Director Randall Wallace gathered the cast and crew of Heaven Is for Real early in the production to share a vital message.
They were about to shoot a nonfiction book adaptation about a boy who claimed he saw Jesus during a near-death experience. Wallace wanted to make his approach crystal clear.
“I circled everyone up, Braveheart style, and said, ‘Look, there are not going to be two families making this movie. Each one of you should think whatever you want to think about this story,” Wallace tells Breitbart News. “Your questions and doubts should be alive in this … I don’t want everybody to have a rigid perspective, but we will all be open and do this all together.”
“The story,” Wallace added, “is not meant to answer the questions but open the doors to the questions.”
Heaven Is for Real has done much more than that. It shocked Hollywood anew that a faith-friendly film could command such a large audience. The film is the third Christian film to soar at the box office, following on the heels of 2014 releases Son of God and God’s Not Dead.
Heaven is notable not just for its inspirational story, but for the way Wallace and crew captured the faith of small-town America.
“I wanted people to see themselves in a way they recognized,” he says.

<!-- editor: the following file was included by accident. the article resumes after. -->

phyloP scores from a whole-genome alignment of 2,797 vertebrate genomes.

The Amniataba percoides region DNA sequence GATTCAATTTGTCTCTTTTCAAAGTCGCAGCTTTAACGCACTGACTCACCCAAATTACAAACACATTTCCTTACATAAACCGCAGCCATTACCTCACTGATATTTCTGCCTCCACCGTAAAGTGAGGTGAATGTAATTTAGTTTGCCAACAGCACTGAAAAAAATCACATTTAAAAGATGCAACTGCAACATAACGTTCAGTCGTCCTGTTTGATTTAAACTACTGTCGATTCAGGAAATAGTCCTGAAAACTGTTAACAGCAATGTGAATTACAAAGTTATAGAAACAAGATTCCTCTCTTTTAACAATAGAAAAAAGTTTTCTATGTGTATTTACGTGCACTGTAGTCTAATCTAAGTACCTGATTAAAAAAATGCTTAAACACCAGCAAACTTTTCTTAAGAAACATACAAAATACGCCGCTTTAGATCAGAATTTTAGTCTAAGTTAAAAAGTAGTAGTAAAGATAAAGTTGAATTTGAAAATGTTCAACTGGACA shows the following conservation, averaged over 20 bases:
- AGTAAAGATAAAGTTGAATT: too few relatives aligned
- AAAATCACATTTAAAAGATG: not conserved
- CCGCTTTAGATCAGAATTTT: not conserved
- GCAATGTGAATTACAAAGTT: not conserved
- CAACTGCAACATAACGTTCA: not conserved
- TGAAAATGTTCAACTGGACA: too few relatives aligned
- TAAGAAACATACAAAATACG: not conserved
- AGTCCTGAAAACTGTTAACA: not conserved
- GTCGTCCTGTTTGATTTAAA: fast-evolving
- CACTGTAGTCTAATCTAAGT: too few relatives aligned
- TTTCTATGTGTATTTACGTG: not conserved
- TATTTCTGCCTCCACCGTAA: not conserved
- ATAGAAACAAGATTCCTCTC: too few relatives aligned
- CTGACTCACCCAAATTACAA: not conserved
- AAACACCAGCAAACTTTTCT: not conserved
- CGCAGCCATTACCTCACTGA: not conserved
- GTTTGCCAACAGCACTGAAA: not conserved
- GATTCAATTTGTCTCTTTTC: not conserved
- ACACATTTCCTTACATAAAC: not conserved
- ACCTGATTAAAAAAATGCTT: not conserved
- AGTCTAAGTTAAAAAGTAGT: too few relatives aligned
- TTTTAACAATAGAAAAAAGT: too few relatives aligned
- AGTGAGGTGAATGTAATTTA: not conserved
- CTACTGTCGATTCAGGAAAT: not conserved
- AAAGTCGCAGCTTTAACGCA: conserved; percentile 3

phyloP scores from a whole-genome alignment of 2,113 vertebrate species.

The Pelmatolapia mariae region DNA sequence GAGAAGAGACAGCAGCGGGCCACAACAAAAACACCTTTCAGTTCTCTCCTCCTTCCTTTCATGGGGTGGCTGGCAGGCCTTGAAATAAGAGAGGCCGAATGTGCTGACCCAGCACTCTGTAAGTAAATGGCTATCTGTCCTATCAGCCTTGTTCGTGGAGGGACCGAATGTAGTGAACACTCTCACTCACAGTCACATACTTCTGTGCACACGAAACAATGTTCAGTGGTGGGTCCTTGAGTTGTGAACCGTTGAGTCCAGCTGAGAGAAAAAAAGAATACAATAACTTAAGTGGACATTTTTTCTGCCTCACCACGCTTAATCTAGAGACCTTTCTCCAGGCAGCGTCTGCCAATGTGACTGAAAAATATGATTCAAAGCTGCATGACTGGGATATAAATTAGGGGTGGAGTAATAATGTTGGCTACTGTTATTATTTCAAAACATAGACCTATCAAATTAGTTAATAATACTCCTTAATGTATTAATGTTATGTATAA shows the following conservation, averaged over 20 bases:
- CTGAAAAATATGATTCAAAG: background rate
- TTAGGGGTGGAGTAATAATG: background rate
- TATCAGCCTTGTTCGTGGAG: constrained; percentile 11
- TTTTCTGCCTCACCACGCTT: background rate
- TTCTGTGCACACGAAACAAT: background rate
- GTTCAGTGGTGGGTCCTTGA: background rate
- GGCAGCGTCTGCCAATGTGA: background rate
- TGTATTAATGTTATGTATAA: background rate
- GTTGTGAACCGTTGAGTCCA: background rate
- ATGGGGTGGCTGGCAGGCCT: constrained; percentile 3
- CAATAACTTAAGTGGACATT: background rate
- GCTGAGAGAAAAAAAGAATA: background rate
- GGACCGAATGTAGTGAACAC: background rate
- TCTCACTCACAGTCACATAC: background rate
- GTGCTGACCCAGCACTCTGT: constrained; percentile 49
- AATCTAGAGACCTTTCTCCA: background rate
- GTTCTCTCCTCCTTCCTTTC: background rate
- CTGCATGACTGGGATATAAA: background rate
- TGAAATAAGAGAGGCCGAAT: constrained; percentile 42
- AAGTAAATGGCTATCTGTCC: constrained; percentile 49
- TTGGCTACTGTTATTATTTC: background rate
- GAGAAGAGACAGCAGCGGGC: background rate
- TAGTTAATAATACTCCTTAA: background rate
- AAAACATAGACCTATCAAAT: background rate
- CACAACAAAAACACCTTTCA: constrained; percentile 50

Wallace, who penned Braveheart and directed We Were Soldiers and Secretariat, learned early that he wanted to tell stories for the kind of people he once called neighbors. He remembers an exchange he had with an august colleague years ago that forged his creative path.
The man agreed on Wallace’s take on the material in question but he had reservations all the same.
“I would like to do this the quality way you suggested, but they’d never understand it from ‘unwashed Nebraska,'” Wallace recalls his mentor saying, right down to the “unwashed” part.
Wallace fired back that he came from “unwashed Tennessee.” The moment never left the director’s mind.
“I love people in small towns. I come from one. Early in my career I realized in many ways they were the people I was writing for,” he says. “You can tell in anyone’s work, a writer, a director, whether they have love for the subject or contempt … often times that’s reflected in whether they like themselves or hate themselves.”
Through Heaven, Wallace came to be friends with Todd Burpo, the father of little Colton Burpo whose story is the heart of the film. The two men’s off-screen bond helped fuel the project.
“If I had felt [the Burpos] were inauthentic, I wouldn’t have known how to do the project,” he says, adding he is “100 percent convinced” Todd Burpo didn’t write the book about his son for monetary gain.
Wallace joined the Heaven Is for Real production in 2012, before the current wave of Christian-themed films struck Hollywood. He’s grateful for movies like Son of God for showing the industry that audiences are eager to see these stories.